Telethinking and health sector in Nigeria

Over past few years, medicine has seen witnessed a substantial change in technological complexity and the reduction in cost of information communications technology (ICT) has resulted in a symbiotic relationship between the healthcare and ICT sector. Advances in information and communication technology and the dissemination of networked data processing have led to widespread access to information resources and globalisation of communications, businesses and services. In the health sector, the consolidation of ‘eHealth’, an area rapidly growing in health today, is distinguished by the utilisation of electronic communication and information technology to transmit, store, and retrieve digital data for clinical, educational and administrative purposes at the local and distance site.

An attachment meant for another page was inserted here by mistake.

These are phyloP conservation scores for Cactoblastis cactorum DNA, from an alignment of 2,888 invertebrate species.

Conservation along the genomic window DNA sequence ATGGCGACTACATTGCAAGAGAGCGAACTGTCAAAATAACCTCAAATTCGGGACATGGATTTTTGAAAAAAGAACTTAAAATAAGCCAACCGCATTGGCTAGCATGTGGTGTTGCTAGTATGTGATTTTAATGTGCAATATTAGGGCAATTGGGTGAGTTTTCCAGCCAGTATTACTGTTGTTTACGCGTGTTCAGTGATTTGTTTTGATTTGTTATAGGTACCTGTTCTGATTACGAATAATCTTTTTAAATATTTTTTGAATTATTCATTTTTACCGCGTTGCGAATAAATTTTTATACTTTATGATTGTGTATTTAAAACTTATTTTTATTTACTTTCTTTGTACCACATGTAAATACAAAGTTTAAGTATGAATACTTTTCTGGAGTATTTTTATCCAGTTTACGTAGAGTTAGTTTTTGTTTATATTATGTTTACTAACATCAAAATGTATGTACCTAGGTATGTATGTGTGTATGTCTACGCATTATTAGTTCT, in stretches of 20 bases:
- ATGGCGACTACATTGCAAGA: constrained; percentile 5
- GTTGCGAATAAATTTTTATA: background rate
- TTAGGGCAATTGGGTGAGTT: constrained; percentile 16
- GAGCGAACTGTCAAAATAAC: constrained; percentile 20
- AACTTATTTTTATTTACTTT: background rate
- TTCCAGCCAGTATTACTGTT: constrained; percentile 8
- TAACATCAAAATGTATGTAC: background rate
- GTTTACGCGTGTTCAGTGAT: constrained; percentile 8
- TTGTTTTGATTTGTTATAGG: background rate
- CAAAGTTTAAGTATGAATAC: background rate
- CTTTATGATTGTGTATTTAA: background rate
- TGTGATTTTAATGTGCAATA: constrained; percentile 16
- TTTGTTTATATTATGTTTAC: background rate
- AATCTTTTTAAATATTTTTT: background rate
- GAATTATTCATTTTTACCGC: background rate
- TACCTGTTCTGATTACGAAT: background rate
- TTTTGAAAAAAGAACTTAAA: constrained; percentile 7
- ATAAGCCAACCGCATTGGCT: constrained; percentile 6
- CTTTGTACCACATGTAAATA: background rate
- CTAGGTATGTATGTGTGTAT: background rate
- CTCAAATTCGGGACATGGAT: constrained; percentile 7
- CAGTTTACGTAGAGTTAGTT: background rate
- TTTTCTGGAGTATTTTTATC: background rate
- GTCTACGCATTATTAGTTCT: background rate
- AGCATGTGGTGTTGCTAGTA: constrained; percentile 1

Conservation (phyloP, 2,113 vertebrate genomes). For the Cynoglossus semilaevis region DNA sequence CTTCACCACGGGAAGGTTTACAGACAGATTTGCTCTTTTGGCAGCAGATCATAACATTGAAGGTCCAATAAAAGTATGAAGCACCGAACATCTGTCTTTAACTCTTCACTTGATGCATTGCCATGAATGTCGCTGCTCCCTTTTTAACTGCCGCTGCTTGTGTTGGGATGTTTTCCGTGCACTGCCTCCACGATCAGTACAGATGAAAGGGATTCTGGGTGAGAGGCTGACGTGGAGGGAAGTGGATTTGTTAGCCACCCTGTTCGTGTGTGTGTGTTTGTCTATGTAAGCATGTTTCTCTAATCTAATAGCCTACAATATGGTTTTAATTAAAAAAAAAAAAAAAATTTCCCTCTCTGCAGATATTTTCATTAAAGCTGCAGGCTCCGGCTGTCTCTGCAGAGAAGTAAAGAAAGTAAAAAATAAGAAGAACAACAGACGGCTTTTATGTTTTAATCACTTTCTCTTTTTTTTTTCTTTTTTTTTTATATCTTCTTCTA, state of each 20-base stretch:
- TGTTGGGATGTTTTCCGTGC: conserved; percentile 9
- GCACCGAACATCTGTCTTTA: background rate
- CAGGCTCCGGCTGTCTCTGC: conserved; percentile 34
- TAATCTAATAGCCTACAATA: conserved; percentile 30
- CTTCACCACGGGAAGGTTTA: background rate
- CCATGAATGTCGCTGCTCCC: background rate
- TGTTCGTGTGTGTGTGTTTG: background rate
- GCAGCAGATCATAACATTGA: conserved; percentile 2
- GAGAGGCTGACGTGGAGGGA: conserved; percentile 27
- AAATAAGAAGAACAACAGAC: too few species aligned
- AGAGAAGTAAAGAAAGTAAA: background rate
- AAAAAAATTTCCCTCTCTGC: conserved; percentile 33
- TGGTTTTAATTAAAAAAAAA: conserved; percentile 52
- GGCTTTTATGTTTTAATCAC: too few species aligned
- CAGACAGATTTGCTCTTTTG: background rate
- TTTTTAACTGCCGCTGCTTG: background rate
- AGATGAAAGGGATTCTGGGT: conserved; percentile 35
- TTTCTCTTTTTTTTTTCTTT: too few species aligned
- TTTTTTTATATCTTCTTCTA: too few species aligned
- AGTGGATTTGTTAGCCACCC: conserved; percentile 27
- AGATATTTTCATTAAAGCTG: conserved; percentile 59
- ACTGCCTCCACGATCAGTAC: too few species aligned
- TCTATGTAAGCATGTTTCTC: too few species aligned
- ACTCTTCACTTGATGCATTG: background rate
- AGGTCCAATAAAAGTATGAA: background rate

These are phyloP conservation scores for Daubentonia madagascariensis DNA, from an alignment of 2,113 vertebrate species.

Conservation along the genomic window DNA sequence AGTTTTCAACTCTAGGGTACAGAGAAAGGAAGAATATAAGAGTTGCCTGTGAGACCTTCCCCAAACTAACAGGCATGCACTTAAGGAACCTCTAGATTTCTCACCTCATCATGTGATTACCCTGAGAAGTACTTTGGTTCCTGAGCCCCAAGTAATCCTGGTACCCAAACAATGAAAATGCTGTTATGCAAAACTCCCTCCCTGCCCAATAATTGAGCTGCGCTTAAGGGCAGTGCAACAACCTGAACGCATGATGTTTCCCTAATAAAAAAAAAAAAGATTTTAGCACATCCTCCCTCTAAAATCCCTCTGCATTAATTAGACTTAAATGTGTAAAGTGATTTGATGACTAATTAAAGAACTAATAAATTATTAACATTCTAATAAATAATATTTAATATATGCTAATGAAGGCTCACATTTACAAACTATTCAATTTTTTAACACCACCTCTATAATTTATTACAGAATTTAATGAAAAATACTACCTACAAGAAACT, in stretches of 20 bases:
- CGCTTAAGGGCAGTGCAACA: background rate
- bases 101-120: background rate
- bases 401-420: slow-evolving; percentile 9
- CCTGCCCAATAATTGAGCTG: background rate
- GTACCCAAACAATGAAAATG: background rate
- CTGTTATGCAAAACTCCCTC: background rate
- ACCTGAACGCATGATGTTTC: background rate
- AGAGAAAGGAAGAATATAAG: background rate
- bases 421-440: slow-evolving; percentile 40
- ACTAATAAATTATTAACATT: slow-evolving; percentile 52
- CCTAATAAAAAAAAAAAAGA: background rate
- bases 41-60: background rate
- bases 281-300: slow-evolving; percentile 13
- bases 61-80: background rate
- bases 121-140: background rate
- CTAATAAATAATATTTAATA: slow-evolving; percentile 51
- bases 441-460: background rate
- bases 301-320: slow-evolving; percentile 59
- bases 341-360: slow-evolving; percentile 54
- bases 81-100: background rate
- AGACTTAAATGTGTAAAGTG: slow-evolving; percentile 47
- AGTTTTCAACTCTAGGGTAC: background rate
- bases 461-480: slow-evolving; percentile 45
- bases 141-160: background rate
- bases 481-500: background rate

Nigeria in todays world is deploying e-commerce and e-business strategies in major sectors like Banking, Oil & Gas, Manufacturing etc while the health sector is yet to fully witness the emulation of these tools to provide efficient health services. The health sector is an enterprise characterised by the use of information for every decision taken. eHealth deployment in health sector is to provide opportunities for individuals, medical professionals and healthcare providers to obtain information, communicate with professionals, deliver first-line support especially where distance is a critical factor (telemedicine) and promote preventive medicine programmes. Nigerian Health system also faces many challenges such as a lack of resources; poor utilisation of the resources available; a high disease burden, driven by HIV/AIDS, malaria and other infectious diseases, contributing to high infant and maternal mortality and morbidity; poverty driven by poor health that robs the society of its most productive sectors, while driving up the birth rate, robbing families of a chance to get out of poverty; shortage of educational capacity in the rural health care settings, exacerbated by the brain drain of talent to the urban centres and abroad; a lack of capacity to gather and process health statistics with which to target health spending and resources. The combination of these factors makes the achievement of MDG and the national health sector reform goals unlikely without some creative approaches. To enable the functioning of future phones, it is important to be at ease with use, mobility, powerful computer functions, and communication capabilities, as the computing and communication device of choice for consumers, patients, healthcare providers and others. The cell phone is ideal for promoting the use of ICT for Health in developing nations like Nigeria or remote areas lacking advanced medical equipment and trained medical specialist. Lack of cost effectiveness has been observed in case of advanced heavy medical technology equipment used for telemedicine, due to lack of technical support. And therefore, e health with special focus on telemedicine is being sought for healthcare in Nigeria.


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